The Africa Center, at a COP28 event supported by Hydroma, launched a new report called “Developing Green Banking Ecosystems” by Senior Fellow Jean-Paul Mvogo. At the event, Senior Fellow Aubrey Hruby led a discussion on the development of green African finance institutions, featuring speakers with a variety of expertise:
- Heather Hanson, Managing Director of Infrastructure, Environment, and Private Sector at the Millennium Challenge Corporation
- Sara Lemniei, Chief Executive Officer at SLK Capital
- Carlos Lopes, Chairman of the Board & Chair of the Advisory Council at the African Climate Foundation
- Pierre Thiam, Co-Founder & President of Yolélé
- Audrey-Cynthia Yamadjako, Principal Climate Finance Officer at the African Development Bank Group
The event was opened by keynote speaker Seyni Nafo, chief executive officer of Hydroma USA and chair of the African Group of Negotiators (AGN) representing 54 African countries, who discussed critical developments in natural hydrogen and their impact on green energy.
Keynote by Seyni Nafo
According to Seyni Nafo, “we are losing the battle [against] climate change” because we are doing “too little, too small, and not quick enough.” Nafo, the chair of the African Group of Negotiators, highlighted the urgent need to spur solutions to the challenges that Africa faces from a changing climate. He pointed to the role of natural hydrogen, for which Hydroma drills, in the climate-change fight.
Nafo added that interest in natural hydrogen—as opposed to interest in expensive electrolyzers that produce hydrogen from water—is expanding across the globe. Projects to drill natural hydrogen are popping up across the world, he explained, including in Australia, the United States, South Korea, Indonesia, China, Oman, and beyond.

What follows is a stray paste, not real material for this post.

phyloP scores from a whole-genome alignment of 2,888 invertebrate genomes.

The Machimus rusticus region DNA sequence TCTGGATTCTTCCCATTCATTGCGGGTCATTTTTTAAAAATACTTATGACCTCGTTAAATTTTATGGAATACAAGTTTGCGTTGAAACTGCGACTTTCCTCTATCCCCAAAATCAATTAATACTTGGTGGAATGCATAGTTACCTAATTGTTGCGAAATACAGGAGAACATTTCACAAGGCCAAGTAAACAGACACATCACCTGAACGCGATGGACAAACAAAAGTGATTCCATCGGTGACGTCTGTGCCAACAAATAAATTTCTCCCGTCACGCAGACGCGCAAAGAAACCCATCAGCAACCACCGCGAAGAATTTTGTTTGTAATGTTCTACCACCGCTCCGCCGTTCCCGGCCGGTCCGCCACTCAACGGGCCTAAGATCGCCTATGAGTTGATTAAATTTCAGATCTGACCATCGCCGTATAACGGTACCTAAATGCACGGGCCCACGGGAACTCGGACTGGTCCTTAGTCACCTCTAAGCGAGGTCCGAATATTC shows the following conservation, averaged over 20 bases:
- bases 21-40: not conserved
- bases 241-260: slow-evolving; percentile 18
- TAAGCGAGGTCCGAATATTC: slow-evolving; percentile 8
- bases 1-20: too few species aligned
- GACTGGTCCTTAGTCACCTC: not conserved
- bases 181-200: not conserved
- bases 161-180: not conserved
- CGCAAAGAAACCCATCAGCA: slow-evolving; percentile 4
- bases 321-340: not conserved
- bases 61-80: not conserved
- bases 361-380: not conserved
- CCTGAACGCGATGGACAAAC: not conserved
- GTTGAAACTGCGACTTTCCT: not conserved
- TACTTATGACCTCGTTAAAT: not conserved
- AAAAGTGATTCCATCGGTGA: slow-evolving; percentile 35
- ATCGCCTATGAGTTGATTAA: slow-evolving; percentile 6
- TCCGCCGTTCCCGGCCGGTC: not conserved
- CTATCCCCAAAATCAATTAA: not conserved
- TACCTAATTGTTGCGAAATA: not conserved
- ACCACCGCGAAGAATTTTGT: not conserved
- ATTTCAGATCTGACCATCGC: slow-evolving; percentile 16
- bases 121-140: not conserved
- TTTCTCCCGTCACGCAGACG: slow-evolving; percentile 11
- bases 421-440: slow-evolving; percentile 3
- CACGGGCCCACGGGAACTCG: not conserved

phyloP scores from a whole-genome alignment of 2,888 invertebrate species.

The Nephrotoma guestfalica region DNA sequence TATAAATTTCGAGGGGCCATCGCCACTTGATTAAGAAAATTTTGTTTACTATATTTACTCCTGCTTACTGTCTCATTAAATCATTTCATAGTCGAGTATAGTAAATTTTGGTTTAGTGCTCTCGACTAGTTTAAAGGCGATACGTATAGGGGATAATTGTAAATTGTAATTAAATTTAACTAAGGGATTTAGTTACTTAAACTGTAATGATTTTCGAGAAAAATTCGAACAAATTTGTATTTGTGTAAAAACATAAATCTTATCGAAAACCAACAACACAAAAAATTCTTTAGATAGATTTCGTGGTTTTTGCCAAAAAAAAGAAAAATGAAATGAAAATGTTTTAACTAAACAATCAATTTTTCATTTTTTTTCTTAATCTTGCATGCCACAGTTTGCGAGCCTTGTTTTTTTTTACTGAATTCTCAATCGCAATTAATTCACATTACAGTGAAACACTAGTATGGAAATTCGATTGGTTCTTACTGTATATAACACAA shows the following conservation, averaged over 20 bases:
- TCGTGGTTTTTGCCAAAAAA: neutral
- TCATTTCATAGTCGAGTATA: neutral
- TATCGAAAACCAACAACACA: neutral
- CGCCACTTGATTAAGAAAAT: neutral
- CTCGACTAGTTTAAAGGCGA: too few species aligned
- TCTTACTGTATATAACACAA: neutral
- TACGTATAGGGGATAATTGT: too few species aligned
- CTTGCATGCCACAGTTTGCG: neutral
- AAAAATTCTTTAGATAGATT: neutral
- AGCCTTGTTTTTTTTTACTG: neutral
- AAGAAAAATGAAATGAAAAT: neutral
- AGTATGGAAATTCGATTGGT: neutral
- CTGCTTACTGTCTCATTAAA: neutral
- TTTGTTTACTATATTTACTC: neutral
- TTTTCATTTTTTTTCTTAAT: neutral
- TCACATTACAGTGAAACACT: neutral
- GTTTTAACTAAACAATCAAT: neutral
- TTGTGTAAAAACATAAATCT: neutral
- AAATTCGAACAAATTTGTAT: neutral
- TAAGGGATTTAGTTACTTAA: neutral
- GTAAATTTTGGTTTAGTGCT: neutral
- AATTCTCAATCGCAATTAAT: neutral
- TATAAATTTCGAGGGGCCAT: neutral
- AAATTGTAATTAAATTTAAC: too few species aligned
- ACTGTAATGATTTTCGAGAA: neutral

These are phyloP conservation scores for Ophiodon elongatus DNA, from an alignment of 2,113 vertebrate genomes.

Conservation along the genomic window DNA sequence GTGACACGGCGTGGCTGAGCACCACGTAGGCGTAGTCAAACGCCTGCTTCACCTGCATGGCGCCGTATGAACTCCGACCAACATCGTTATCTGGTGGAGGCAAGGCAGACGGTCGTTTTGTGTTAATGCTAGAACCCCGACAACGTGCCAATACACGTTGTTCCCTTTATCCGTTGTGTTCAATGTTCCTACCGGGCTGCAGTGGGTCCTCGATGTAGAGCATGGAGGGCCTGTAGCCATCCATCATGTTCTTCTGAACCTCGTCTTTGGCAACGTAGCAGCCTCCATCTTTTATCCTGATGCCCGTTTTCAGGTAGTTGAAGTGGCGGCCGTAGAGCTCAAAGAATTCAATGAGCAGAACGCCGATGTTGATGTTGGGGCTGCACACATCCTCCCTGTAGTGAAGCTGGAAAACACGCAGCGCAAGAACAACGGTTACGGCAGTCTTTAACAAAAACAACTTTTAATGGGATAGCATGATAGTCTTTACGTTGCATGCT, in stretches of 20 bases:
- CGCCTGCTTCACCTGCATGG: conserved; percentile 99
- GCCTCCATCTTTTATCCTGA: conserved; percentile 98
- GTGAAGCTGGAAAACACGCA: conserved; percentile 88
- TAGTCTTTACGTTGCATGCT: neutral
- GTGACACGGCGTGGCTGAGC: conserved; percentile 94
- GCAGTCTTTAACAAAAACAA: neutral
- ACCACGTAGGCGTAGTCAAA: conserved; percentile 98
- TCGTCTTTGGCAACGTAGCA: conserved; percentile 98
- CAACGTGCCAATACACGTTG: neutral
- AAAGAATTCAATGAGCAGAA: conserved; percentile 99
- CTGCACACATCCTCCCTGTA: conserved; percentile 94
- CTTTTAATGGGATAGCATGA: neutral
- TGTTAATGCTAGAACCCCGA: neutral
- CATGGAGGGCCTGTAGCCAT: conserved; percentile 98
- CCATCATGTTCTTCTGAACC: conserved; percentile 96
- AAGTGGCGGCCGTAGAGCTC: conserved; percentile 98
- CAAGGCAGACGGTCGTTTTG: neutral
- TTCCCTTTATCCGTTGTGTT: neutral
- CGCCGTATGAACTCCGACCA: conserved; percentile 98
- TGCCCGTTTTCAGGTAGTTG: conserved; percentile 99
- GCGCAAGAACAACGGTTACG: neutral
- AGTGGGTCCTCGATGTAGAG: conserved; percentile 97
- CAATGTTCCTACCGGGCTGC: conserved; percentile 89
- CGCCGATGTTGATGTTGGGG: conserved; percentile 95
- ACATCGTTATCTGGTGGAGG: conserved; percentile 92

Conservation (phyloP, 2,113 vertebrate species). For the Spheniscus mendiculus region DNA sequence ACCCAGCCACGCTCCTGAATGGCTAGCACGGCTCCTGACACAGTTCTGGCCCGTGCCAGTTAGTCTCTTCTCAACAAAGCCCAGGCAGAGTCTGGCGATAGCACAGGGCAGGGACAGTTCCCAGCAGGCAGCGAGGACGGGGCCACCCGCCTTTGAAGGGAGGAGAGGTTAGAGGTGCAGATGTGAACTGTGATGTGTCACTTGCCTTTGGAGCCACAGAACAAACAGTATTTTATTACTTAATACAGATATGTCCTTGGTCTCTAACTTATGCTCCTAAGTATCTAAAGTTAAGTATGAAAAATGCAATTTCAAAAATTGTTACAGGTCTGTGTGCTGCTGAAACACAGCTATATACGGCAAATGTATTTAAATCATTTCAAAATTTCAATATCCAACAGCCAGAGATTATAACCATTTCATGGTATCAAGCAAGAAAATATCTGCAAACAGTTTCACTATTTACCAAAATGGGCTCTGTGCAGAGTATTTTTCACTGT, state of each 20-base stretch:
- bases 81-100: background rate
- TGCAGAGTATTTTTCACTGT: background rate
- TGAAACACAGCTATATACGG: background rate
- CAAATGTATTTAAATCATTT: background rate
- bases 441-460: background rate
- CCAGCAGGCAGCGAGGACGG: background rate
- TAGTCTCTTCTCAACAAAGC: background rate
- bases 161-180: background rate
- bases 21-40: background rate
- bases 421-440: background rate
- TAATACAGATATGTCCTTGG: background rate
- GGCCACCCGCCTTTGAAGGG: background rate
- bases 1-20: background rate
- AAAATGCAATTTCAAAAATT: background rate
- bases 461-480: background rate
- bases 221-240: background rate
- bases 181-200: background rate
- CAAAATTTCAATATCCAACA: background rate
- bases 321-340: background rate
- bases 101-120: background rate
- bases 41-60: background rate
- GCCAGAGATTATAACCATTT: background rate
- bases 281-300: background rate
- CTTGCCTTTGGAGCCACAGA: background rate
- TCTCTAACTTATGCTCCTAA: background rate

African green banking
Jean-Paul Mvogo said that Africa is at a crossroads with two potential paths: One path would ensure “the status quo remains intact” and that “Africa is one of the main victims of climate change, remaining marginalized and unable to achieve sustainable development goals.” The second path would see Africa become “a champion of green transition,” “achieve Paris Agreement commitments,” and “build green inclusive economies and move to green industrialization.”
Mvogo asserted that “financing is critical” for transitioning from the current status quo to the second path at hand. There are multiple “areas of growth for financial products” in Africa such as green bonds and debt-for-climate swaps, Aubrey Hruby added, explaining that these financial tools must be employed to address the needs of people, small and medium-sized enterprises, women, and households. Mvogo added that green financial services must also be available to the state to ensure banks are catering to all stakeholders in the green transition.
Mvogo said that questions around carbon markets must be addressed at COP28: He suggested the world may need a summit on carbon credits in Africa to develop sustainable solutions. Mvogo said that he wants to see African financing projects have better access to international green funds. As it stands now, he argued, the processes required to access funding are extremely complex and thus hamper investment. In addition, Mvogo asserted, investing in sustainability training and education will be pivotal to ensure that Africa’s green market works for the continent.
How to make finance work in Africa
Heather Hanson from the Millennium Challenge Corporation (MCC) said that MCC’s focus is on supporting “large infrastructure projects in poor but well-governed countries to reduce poverty.” She explained that MCC uses blended finance to support investment in green facilities on the continent while also pushing for institutional reforms that promote long-term sustainability. At COP28, the MCC announced the signing of the Mozambique Compact, which addresses climate vulnerability through a program that includes a new bridge, the restoration of mangroves, and a revival of the fishing industry in vulnerable areas.
According to Carlos Lopes of the African Climate Foundation (ACF), his priority is “advancing the attraction of investment to the continent.” He explained how the ACF is working to source funding from philanthropies—twenty million dollars thus far—and direct it to African solutions that address climate change. He also said that he hopes to see an “increase” in the African voice globally on issues such as carbon credits and critical minerals because that would help African negotiators, advocating for the continent, do a better job.